Raj Rajaratnam, arrested for insider trading, also linked to Sri Lanka case

Raj Rajaratnam, who was arrested Friday for insider trading in the US, is also linked to a money-transfer case in Sri Lanka.

Brendan McDermid/Reuters
Galleon hedge-fund partner Raj Rajaratnam was escorted by FBI agents in New York Oct. 16 in what authorities are calling the largest insider-trading case against a hedge fund.

The world's 559th wealthiest individual and hedge-fund owner, who was arrested in New York Friday for insider trading, is not just in trouble with US authorities. Raj Rajaratnam, founder of the Galleon Group, is also connected with an indictment against a Sri Lankan member of Parliament and two others, according to the Daily Mirror of Sri Lanka.

The MP and his two accomplices were indicted for depositing $3 million in a private Sri Lankan bank without informing the nation's central bank, a violation of Sri Lanka's banking rules. According to the indictment, $1 million of the funds came directly from Galleon on Dec. 22, 2006, and $2 million were deposited by Mr. Rajaratnam on Jan. 3, 2007. The funds were intended to purchase shares in the Union Bank of Sri Lanka, according to the Mirror.

Rajaratnam,, a Tamil born in Colombo, Sri Lanka, and widely regarded as a Wall Street wonder boy for perpetual returns over 10 percent, was not indicted in that case. The trial, scheduled to begin Sept. 25, has been postponed until February.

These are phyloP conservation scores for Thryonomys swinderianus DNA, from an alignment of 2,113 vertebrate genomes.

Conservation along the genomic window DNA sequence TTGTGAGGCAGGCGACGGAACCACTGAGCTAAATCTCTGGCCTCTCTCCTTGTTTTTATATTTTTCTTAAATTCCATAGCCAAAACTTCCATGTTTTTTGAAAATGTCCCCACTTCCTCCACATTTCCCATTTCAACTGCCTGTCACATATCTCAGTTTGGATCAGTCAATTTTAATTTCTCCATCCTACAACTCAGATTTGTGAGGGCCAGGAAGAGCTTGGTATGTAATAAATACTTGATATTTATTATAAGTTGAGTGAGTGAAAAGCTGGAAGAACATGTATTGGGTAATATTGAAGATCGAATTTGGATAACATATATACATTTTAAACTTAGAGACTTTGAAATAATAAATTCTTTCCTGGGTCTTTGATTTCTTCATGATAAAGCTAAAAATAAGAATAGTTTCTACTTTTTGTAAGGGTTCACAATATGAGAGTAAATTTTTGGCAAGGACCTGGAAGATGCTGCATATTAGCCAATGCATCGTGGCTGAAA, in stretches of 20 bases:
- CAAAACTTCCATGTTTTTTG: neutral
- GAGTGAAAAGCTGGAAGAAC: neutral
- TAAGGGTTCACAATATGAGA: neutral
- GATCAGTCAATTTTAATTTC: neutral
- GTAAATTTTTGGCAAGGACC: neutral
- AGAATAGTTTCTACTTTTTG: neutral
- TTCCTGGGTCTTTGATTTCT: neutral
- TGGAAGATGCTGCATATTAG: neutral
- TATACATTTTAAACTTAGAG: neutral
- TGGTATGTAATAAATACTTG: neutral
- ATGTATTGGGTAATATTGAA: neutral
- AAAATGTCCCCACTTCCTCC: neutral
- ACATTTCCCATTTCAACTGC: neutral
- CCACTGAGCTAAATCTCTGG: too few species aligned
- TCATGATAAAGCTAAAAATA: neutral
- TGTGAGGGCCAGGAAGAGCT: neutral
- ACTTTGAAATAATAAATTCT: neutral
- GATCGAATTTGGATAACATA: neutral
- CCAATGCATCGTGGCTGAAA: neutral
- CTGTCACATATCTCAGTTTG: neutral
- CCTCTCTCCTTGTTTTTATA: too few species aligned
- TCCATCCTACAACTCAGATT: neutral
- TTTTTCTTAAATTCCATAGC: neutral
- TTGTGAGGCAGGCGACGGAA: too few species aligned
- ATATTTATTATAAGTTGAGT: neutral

In the US case, federal investigators closed in on Rajaratnam through a series of wiretaps. Authorities say that the case against Rajaratnam and five codefendants is the largest ever against a hedge fund.

“He is not a master of the universe,” said Robert Khuzami, director of enforcement at the Securities and Exchange Commission, at a press conference Friday and reported by the New York Times' DealBook blog. “He is a master of the Rolodex.” According to the indictment, Rajaratnam and his codefendants "routinely received inside information directly or indirectly from insiders and provided it to each other for the purpose of trading based on the information," netting more than $20 million in illegal profits in 2006 and 2007.

Rajaratnam alone racked up more than $12.7 million in illegal profits for Galleon by trading on insider knowledge about companies including Hilton Hotels, Google, Akamai, and Advanced Micro Devices, according to the FBI.

While his wealth may seem astronomical, Rajaratnam is at the "lower" end of all-star fund managers in terms of income, banking "only" $200 million in 2008, for example, when some managers were hauling in over a billion.In Sri Lanka, Rajaratnam was known as a leading example of Tamils who left the country and prospered overseas. After the 2004 tsunami hit the coast, he set up a charity in the country and urged others to contribute funds for rebuilding. Last month, he put up $1 million to fund reintegration programs for Tamil Tiger fighters whose rebellion was crushed earlier this year.

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